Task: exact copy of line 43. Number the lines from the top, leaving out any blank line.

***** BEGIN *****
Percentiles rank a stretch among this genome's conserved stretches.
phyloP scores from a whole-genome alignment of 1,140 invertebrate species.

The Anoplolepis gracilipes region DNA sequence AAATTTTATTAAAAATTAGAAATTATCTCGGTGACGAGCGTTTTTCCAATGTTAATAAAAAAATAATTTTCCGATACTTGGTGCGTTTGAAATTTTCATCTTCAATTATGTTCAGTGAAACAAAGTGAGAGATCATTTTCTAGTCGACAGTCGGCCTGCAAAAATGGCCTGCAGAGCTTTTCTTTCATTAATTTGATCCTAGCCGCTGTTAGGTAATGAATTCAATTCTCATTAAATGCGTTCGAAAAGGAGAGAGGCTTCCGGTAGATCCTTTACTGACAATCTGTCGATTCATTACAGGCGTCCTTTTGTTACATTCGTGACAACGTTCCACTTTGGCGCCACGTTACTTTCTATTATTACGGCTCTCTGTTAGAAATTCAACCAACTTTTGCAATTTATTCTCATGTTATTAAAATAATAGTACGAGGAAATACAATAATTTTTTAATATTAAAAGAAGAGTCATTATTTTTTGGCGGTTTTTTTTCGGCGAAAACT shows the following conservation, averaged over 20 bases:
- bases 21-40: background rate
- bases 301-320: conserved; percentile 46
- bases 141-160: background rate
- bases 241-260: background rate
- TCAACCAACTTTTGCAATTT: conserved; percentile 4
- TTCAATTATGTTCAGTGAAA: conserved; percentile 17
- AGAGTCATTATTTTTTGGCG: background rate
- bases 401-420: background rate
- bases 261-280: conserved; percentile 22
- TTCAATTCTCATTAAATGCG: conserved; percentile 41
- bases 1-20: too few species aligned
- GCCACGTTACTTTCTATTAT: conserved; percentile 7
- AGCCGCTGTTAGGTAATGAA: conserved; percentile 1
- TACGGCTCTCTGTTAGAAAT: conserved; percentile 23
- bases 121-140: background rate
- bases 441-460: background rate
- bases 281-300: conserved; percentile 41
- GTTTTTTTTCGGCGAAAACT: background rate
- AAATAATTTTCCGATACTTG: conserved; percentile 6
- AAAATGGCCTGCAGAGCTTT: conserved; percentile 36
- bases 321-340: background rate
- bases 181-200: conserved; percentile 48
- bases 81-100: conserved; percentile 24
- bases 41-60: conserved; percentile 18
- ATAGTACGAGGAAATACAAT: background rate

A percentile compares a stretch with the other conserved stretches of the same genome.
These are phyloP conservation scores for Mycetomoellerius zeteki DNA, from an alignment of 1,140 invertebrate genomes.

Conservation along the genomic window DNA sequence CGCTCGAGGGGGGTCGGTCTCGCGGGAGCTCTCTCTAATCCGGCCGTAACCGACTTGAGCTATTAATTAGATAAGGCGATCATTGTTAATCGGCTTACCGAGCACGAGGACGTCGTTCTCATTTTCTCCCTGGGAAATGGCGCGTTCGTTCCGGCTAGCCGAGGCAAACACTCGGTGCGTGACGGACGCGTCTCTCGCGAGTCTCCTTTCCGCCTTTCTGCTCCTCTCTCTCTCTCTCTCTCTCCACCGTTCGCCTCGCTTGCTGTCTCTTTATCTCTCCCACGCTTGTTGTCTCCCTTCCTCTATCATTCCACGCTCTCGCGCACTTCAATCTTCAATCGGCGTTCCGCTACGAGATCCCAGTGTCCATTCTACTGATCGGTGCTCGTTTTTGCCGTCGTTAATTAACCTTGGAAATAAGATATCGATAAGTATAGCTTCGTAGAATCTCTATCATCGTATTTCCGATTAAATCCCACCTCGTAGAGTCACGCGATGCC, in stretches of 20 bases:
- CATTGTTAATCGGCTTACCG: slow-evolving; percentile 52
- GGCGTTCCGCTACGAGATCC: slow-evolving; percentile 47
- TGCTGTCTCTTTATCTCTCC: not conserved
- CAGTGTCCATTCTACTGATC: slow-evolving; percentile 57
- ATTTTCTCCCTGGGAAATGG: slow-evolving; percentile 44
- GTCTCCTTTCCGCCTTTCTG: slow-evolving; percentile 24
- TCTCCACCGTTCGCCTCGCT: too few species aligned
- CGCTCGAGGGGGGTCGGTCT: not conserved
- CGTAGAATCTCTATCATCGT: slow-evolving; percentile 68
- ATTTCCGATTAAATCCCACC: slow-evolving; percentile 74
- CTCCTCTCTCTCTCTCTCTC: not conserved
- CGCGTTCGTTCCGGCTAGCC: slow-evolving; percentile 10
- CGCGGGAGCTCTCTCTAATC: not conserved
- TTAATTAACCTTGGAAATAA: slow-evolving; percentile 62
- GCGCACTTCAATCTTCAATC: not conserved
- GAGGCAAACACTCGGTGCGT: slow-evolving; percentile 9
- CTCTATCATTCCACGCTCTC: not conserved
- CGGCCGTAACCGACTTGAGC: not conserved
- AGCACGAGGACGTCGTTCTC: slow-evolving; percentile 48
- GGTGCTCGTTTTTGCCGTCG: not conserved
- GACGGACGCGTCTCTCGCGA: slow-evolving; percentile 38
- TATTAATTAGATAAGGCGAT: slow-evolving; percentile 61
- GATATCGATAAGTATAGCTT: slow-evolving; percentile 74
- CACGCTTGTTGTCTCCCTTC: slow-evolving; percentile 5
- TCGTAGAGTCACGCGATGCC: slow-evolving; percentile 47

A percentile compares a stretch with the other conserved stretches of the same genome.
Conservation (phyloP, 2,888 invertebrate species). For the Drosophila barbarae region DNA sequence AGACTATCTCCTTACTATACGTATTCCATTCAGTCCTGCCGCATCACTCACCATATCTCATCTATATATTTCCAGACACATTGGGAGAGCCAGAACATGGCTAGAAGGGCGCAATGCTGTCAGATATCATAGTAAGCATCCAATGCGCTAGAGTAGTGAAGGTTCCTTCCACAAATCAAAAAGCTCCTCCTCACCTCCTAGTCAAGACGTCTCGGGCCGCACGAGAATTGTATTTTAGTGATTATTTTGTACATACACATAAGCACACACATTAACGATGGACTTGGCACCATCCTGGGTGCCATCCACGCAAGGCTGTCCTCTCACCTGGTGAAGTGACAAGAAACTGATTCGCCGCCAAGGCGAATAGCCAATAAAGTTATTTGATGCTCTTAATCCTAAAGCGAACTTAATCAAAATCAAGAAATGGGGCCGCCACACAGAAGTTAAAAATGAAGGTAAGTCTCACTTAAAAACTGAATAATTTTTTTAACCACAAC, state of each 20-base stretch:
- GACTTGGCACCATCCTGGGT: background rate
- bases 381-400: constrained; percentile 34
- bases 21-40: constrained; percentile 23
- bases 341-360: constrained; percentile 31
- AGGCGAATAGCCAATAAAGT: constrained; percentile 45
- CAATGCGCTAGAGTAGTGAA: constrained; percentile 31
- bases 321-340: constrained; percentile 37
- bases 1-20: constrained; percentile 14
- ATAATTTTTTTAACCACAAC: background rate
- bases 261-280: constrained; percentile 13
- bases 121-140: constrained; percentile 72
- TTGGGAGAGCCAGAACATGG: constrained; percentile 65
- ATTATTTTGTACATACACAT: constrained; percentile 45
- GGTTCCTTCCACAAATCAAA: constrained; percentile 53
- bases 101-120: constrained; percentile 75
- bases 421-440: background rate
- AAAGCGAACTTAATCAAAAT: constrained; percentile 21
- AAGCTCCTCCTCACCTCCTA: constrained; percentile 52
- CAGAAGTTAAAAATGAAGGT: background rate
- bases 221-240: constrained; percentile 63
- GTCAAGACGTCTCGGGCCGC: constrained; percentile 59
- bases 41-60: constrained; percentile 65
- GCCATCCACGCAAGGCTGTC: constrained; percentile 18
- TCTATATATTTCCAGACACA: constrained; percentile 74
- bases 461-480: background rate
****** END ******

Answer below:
- CGCGTTCGTTCCGGCTAGCC: slow-evolving; percentile 10